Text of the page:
Black Mystery Month

In 1926, historian Carter G. Woodson started Black History Week, which evolved into Black History Month- in title. Though many celebrate the month, few celebrate the history.

The problem lies in the celebration. The goal of Black History Week wasn't just to celebrate black history, but to focus on educating about black history- a history vastly ignored through traditional education. When Woodson initiated the event, he was forty years before the Civil Rights movement. Even with only the slightest understanding of American race relations during that time, one can see how society's attitude toward blacks would be reflected in education about blacks.

But what has really changed since the original event's inception? To this day, blacks are still only footnotes in American History textbooks. With the rarest exceptions like George Washington Carver and Dr. Martin Luther the King, blacks are only referred in their lowest social status- slaves. "Black history is American history" has become somewhat of a mantra, but watch closely as to what is celebrated this month. The so-called "history" will hardly dip beyond the surface of entertainment and stereotypes. Americans of all creeds and colors, even blacks, still don't seem to know much about black peoples place in history beyond slavery. If February first was your introduction to black Americans, what will you have learned by the twenty eighth? At best, you have a shallow understanding of how the Civil Rights Movement "ended" racism. At worst, you would leave with the prejudice black people are just chicken eating former slaves turned entertainers. In my lifetime, this month has only served as a collective reaffirmation of the stereotypes of yesteryear.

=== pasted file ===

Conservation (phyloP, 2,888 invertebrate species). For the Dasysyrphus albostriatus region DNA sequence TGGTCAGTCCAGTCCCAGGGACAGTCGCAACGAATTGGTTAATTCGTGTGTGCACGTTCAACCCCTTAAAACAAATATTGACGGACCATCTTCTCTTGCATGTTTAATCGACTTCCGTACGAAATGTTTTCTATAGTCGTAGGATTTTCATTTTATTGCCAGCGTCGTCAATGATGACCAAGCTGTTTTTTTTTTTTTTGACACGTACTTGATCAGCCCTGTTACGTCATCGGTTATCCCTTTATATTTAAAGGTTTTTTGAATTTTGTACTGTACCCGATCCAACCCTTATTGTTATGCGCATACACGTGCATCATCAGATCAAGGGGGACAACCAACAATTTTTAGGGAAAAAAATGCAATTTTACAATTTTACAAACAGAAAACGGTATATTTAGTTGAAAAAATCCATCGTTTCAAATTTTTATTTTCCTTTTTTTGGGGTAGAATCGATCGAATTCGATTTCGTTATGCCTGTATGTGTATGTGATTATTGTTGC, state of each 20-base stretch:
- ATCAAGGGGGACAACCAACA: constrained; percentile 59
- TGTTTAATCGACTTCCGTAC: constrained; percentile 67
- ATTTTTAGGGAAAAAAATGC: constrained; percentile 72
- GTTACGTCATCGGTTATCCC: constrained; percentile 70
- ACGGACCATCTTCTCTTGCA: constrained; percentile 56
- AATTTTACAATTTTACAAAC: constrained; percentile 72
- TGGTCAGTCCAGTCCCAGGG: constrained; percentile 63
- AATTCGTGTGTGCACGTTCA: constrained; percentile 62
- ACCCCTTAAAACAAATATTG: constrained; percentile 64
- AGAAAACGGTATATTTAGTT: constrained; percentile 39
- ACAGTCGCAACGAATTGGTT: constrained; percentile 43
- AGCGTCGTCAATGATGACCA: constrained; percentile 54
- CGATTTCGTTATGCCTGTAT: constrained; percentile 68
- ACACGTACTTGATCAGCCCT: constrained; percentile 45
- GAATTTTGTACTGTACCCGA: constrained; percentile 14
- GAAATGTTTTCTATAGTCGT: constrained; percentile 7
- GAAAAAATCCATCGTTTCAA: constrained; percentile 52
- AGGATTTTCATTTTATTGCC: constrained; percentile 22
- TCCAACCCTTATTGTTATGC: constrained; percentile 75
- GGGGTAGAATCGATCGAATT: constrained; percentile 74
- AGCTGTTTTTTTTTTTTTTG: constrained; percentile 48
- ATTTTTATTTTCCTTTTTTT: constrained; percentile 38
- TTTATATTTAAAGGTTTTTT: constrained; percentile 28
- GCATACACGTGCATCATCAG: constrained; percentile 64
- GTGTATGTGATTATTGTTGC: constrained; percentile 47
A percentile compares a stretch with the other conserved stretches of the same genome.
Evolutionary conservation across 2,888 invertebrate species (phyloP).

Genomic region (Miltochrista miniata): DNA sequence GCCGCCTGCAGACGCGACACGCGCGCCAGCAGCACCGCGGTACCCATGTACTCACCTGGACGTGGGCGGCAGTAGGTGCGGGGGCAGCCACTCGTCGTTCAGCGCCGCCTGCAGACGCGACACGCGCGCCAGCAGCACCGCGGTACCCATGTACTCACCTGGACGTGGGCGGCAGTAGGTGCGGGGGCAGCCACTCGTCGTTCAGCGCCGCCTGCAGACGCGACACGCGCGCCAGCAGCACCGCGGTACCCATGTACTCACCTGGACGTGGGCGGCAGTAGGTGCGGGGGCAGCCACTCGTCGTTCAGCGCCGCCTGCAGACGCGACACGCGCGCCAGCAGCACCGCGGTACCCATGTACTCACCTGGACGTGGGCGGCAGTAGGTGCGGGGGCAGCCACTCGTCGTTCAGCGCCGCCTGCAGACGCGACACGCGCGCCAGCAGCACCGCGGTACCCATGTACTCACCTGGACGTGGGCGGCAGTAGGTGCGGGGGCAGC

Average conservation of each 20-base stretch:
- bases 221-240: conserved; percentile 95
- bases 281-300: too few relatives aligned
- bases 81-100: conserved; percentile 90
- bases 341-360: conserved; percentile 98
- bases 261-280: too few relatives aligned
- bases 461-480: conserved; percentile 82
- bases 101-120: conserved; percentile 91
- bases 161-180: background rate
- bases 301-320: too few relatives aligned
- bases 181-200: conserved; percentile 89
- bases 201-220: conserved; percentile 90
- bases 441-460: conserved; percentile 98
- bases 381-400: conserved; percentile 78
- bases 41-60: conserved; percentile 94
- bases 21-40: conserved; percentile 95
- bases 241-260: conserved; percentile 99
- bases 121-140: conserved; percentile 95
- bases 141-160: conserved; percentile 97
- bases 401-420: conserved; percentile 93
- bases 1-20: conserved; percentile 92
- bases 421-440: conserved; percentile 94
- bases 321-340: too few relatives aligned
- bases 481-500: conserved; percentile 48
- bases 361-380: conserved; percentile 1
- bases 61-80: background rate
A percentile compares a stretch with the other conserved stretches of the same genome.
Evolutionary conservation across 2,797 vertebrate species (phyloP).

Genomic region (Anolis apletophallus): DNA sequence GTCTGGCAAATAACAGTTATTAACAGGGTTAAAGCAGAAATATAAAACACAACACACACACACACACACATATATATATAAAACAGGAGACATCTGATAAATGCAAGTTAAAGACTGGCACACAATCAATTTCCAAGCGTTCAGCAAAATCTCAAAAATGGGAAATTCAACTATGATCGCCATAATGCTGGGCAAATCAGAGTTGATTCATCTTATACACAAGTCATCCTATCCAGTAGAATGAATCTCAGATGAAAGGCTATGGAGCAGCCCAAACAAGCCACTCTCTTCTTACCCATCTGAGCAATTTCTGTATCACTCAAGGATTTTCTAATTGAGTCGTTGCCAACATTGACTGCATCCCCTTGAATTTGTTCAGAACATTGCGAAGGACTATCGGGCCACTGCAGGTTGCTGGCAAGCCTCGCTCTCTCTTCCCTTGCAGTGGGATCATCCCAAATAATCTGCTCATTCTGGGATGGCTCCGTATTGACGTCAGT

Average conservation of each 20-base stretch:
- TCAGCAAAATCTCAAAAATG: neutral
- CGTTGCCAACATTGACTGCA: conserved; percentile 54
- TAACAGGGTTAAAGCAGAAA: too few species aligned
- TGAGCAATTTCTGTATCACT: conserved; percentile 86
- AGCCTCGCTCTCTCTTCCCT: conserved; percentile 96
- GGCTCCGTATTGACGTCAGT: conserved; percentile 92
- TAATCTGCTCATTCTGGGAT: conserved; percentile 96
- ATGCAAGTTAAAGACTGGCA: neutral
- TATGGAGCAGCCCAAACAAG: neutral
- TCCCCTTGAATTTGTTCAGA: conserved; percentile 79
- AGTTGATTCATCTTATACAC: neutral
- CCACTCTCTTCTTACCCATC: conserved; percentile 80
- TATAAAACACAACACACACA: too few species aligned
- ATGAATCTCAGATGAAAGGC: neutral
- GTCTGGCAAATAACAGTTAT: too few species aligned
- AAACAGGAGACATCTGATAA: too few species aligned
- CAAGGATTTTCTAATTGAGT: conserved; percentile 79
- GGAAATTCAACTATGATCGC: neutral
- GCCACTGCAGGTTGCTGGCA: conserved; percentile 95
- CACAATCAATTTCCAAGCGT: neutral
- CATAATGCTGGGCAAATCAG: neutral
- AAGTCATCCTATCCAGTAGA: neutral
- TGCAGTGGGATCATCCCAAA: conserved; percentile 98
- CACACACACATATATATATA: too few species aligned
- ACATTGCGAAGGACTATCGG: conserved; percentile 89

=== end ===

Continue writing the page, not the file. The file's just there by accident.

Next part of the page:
WatchJ: "In 1967 while at a scary movie an ANGRY Keyona Taylor
became the 1st nigga to ever talk to the movie screen"
ChocChunkDoll: "In 1966 Tyrone Williams was the 1st nigga to run & jump on top of a car to get away from a big ass dog."
['BlackFirsts' topic courtesy of Twitter]

Both the quotes provided and the NBC menu selection came from black Americans. That is what we were taught about ourselves. According to what's being taught this month, that is black history- at least according to what has always repeated itself. When black history really is American history, there will no longer be a need for a month. Until then, I'll take a two piece and a biscuit in honor of those who came before me, and long for the day we celebrate Make History Month.